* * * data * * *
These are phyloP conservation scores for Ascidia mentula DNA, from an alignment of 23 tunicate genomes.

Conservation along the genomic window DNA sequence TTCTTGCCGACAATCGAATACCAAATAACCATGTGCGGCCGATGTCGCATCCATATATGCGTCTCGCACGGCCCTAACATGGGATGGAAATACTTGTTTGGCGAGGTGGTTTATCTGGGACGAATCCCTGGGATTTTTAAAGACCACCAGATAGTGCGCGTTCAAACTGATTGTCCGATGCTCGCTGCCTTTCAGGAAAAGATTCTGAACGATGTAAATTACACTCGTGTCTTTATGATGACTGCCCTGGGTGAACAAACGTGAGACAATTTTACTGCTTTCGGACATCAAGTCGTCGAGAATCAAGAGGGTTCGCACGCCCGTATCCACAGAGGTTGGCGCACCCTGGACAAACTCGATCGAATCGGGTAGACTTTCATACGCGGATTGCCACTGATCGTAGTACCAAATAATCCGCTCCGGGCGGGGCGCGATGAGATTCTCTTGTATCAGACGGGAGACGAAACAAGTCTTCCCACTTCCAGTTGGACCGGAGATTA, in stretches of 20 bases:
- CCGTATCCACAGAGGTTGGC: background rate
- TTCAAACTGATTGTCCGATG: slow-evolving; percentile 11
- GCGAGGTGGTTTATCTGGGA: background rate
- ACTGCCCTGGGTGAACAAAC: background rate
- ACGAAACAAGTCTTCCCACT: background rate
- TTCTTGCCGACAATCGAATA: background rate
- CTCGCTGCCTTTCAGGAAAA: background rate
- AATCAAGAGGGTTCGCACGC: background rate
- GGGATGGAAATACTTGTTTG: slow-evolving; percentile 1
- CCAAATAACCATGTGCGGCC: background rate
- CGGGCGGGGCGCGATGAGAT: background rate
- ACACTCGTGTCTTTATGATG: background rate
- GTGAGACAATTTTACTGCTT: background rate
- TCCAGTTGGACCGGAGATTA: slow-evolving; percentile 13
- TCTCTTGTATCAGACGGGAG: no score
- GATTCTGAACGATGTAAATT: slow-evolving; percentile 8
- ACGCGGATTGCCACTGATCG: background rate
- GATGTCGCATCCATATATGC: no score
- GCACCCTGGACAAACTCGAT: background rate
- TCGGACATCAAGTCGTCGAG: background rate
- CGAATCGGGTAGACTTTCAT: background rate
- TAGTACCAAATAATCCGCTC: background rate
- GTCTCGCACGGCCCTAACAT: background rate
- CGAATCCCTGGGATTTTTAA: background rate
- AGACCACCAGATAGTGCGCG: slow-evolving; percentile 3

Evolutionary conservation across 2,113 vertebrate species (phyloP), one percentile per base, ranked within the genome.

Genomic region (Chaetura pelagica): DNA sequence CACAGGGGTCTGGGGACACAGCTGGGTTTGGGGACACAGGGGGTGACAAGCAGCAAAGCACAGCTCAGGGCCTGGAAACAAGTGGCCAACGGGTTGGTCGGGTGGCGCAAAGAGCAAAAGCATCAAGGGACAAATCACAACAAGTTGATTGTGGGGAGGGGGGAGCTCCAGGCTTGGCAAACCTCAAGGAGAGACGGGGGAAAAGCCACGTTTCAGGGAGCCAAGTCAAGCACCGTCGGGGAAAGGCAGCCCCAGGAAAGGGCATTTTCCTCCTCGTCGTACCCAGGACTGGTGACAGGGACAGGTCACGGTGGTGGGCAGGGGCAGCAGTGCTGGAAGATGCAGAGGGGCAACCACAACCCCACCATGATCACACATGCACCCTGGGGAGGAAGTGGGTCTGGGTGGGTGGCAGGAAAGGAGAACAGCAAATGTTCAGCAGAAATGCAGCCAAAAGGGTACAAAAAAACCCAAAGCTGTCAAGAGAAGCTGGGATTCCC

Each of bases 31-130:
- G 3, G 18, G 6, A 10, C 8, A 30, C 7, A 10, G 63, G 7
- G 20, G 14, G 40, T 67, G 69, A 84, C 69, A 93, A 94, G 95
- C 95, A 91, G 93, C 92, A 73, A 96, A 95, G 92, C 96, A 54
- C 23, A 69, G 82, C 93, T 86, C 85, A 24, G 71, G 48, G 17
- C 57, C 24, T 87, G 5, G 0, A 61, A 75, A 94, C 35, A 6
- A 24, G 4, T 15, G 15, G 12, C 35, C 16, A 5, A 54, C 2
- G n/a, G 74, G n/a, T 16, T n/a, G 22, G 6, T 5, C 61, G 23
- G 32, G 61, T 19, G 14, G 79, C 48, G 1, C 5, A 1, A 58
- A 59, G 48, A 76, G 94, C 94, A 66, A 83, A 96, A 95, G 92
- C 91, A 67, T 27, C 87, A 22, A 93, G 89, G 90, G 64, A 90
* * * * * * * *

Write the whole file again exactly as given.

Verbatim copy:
These are phyloP conservation scores for Ascidia mentula DNA, from an alignment of 23 tunicate genomes.

Conservation along the genomic window DNA sequence TTCTTGCCGACAATCGAATACCAAATAACCATGTGCGGCCGATGTCGCATCCATATATGCGTCTCGCACGGCCCTAACATGGGATGGAAATACTTGTTTGGCGAGGTGGTTTATCTGGGACGAATCCCTGGGATTTTTAAAGACCACCAGATAGTGCGCGTTCAAACTGATTGTCCGATGCTCGCTGCCTTTCAGGAAAAGATTCTGAACGATGTAAATTACACTCGTGTCTTTATGATGACTGCCCTGGGTGAACAAACGTGAGACAATTTTACTGCTTTCGGACATCAAGTCGTCGAGAATCAAGAGGGTTCGCACGCCCGTATCCACAGAGGTTGGCGCACCCTGGACAAACTCGATCGAATCGGGTAGACTTTCATACGCGGATTGCCACTGATCGTAGTACCAAATAATCCGCTCCGGGCGGGGCGCGATGAGATTCTCTTGTATCAGACGGGAGACGAAACAAGTCTTCCCACTTCCAGTTGGACCGGAGATTA, in stretches of 20 bases:
- CCGTATCCACAGAGGTTGGC: background rate
- TTCAAACTGATTGTCCGATG: slow-evolving; percentile 11
- GCGAGGTGGTTTATCTGGGA: background rate
- ACTGCCCTGGGTGAACAAAC: background rate
- ACGAAACAAGTCTTCCCACT: background rate
- TTCTTGCCGACAATCGAATA: background rate
- CTCGCTGCCTTTCAGGAAAA: background rate
- AATCAAGAGGGTTCGCACGC: background rate
- GGGATGGAAATACTTGTTTG: slow-evolving; percentile 1
- CCAAATAACCATGTGCGGCC: background rate
- CGGGCGGGGCGCGATGAGAT: background rate
- ACACTCGTGTCTTTATGATG: background rate
- GTGAGACAATTTTACTGCTT: background rate
- TCCAGTTGGACCGGAGATTA: slow-evolving; percentile 13
- TCTCTTGTATCAGACGGGAG: no score
- GATTCTGAACGATGTAAATT: slow-evolving; percentile 8
- ACGCGGATTGCCACTGATCG: background rate
- GATGTCGCATCCATATATGC: no score
- GCACCCTGGACAAACTCGAT: background rate
- TCGGACATCAAGTCGTCGAG: background rate
- CGAATCGGGTAGACTTTCAT: background rate
- TAGTACCAAATAATCCGCTC: background rate
- GTCTCGCACGGCCCTAACAT: background rate
- CGAATCCCTGGGATTTTTAA: background rate
- AGACCACCAGATAGTGCGCG: slow-evolving; percentile 3

Evolutionary conservation across 2,113 vertebrate species (phyloP), one percentile per base, ranked within the genome.

Genomic region (Chaetura pelagica): DNA sequence CACAGGGGTCTGGGGACACAGCTGGGTTTGGGGACACAGGGGGTGACAAGCAGCAAAGCACAGCTCAGGGCCTGGAAACAAGTGGCCAACGGGTTGGTCGGGTGGCGCAAAGAGCAAAAGCATCAAGGGACAAATCACAACAAGTTGATTGTGGGGAGGGGGGAGCTCCAGGCTTGGCAAACCTCAAGGAGAGACGGGGGAAAAGCCACGTTTCAGGGAGCCAAGTCAAGCACCGTCGGGGAAAGGCAGCCCCAGGAAAGGGCATTTTCCTCCTCGTCGTACCCAGGACTGGTGACAGGGACAGGTCACGGTGGTGGGCAGGGGCAGCAGTGCTGGAAGATGCAGAGGGGCAACCACAACCCCACCATGATCACACATGCACCCTGGGGAGGAAGTGGGTCTGGGTGGGTGGCAGGAAAGGAGAACAGCAAATGTTCAGCAGAAATGCAGCCAAAAGGGTACAAAAAAACCCAAAGCTGTCAAGAGAAGCTGGGATTCCC

Each of bases 31-130:
- G 3, G 18, G 6, A 10, C 8, A 30, C 7, A 10, G 63, G 7
- G 20, G 14, G 40, T 67, G 69, A 84, C 69, A 93, A 94, G 95
- C 95, A 91, G 93, C 92, A 73, A 96, A 95, G 92, C 96, A 54
- C 23, A 69, G 82, C 93, T 86, C 85, A 24, G 71, G 48, G 17
- C 57, C 24, T 87, G 5, G 0, A 61, A 75, A 94, C 35, A 6
- A 24, G 4, T 15, G 15, G 12, C 35, C 16, A 5, A 54, C 2
- G n/a, G 74, G n/a, T 16, T n/a, G 22, G 6, T 5, C 61, G 23
- G 32, G 61, T 19, G 14, G 79, C 48, G 1, C 5, A 1, A 58
- A 59, G 48, A 76, G 94, C 94, A 66, A 83, A 96, A 95, G 92
- C 91, A 67, T 27, C 87, A 22, A 93, G 89, G 90, G 64, A 90